by Inbal Naveh Safir, director of strategy & communications, Zencity
The measles epidemic has rocked American communities across the United States, large and small, from coast to coast. So much so that corporate entities, religious leaders, and government bodies alike, have begun taking a stand in the debate for or against vaccinations.
So ICMA Strategic Partner Zencity decided to take a look at how measles was impacting the city-resident relationship. One of the complicated facets of the measles debate for cities is that most of them don’t really have a say in the matter. Healthcare services often fall under county jurisdiction, and decisions regarding vaccination rules for kids are usually established by the state. Yet, when the media reports a new measles outbreak, it’s often the city that’s named, and a city’s residents that are impacted. Without a doubt, this certainly means that cities cannot stay uninvolved in the growing crisis.
We ran our advanced analytics on resident discourse in 44 cities across North America and learned that, unsurprisingly, even when managing a health crisis like this one, which doesn’t fall under city powers, the resident-city relationship is a vital one and residents are leaning on city officials to make sense of the epidemic.
Americans are talking about measles, and a whole lot more than they usually discuss public health
Advanced machine learning algorithms ran on 5,640 different data sources from 44 different cities, spanning the month of April. These data sources included 311 calls and other city hotline and city reporting channels; social media pages and accounts – both public and city-owned and managed; online local news sources; and more.
Zencity began automatically filtering out irrelevant data and honing in only on the data and conversations that relate specifically to city-management, like traffic, potholes, homelessness, city services, and more. For that reason, we generally don’t see a whole lot of discourse related to public health. But over the course of April, Americans were discussing health-related issues 3 times more than usual, and this increase was largely driven by the growing measles crisis.
Americans are engaging with their cities more about measles than they usually do about other city-related topics
Perhaps more interestingly, data showed that compared to other topics, residents were engaging with the city at a higher rate than usual through official channels. Whereas, generally data shows that in American cities, only 13% of city-related discourse is through “official” city channels, meaning it’s either city-led, occurs on city-managed social media pages, involves residents directly writing to the city, and so forth; in this case, 31% of the discourse was on official city channels, a 20 percentage point increase above the norm.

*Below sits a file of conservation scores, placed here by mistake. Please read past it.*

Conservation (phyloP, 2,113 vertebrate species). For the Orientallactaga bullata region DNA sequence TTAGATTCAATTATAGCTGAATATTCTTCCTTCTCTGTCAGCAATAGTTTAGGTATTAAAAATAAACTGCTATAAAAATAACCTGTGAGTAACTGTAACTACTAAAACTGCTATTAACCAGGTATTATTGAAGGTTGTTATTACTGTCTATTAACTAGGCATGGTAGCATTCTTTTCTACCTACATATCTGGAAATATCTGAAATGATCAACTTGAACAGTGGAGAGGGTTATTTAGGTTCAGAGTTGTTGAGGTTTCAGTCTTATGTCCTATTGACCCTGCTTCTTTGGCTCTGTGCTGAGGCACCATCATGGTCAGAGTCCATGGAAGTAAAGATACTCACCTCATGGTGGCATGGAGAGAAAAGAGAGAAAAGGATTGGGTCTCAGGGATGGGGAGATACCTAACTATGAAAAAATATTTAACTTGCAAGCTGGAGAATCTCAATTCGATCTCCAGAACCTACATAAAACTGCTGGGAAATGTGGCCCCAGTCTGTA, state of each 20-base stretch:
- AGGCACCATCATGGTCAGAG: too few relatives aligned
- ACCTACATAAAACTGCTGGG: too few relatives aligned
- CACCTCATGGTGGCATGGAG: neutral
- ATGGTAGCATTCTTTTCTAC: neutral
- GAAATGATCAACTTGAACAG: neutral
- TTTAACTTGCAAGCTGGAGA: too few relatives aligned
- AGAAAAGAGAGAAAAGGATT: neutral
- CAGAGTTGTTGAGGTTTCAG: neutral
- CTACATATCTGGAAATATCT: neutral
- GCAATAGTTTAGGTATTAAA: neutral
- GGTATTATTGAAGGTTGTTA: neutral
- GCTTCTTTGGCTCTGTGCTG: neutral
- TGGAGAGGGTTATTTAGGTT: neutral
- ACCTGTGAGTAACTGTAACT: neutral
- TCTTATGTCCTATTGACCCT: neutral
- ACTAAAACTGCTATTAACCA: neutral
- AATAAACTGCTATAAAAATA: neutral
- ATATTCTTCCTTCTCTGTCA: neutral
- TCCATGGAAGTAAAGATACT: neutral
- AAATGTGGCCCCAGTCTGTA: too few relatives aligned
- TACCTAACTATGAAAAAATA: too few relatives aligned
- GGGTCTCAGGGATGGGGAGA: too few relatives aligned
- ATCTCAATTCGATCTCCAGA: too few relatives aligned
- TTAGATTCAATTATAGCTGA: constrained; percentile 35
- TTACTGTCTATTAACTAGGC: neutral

By and large, it was found that the discourse was centered on information-gathering, meaning residents are relying on their cities to set the facts straight, share information, quell fears, and help them make sense of this latest health epidemic. Residents either don’t care or are not aware of the fact that the county or other agencies may own the information they’re looking for – cities are still an important official avenue for localized information.
What does this mean for your city? It means that proactively engaging with your residents about what’s happening in the United States might be the right step to take. This can mean sharing information about measles outbreaks in neighboring cities or regions, sharing vaccination information – even if the city itself doesn’t provide vaccination services – and generally preparing city staff to be able to answer residents questions about vaccines, outbreaks, and more.
But don’t confuse information gathering with a call for policy related action
The good news for cities – which sometimes find themselves in the situation where their residents demand action around issues the city simply has no say in, is that Americans don’t seem to be upset with cities or seeking much more than the facts.
Our sentiment analysis showed that, by and large, conversations about measles were actually neutral, and that negative sentiment and anger on social media was directed towards anti-vaxxers, not cities or agencies. Furthermore, only a couple hundred of interactions – out of tens of thousands collected and analyzed – demanded that a city body do more than inform the public. Usually, these kinds of demands asked the city to treat measles outbreaks as a public safety issue. The voices demanding to mandate vaccinations, as some school districts and states are now doing, were merely anecdotal.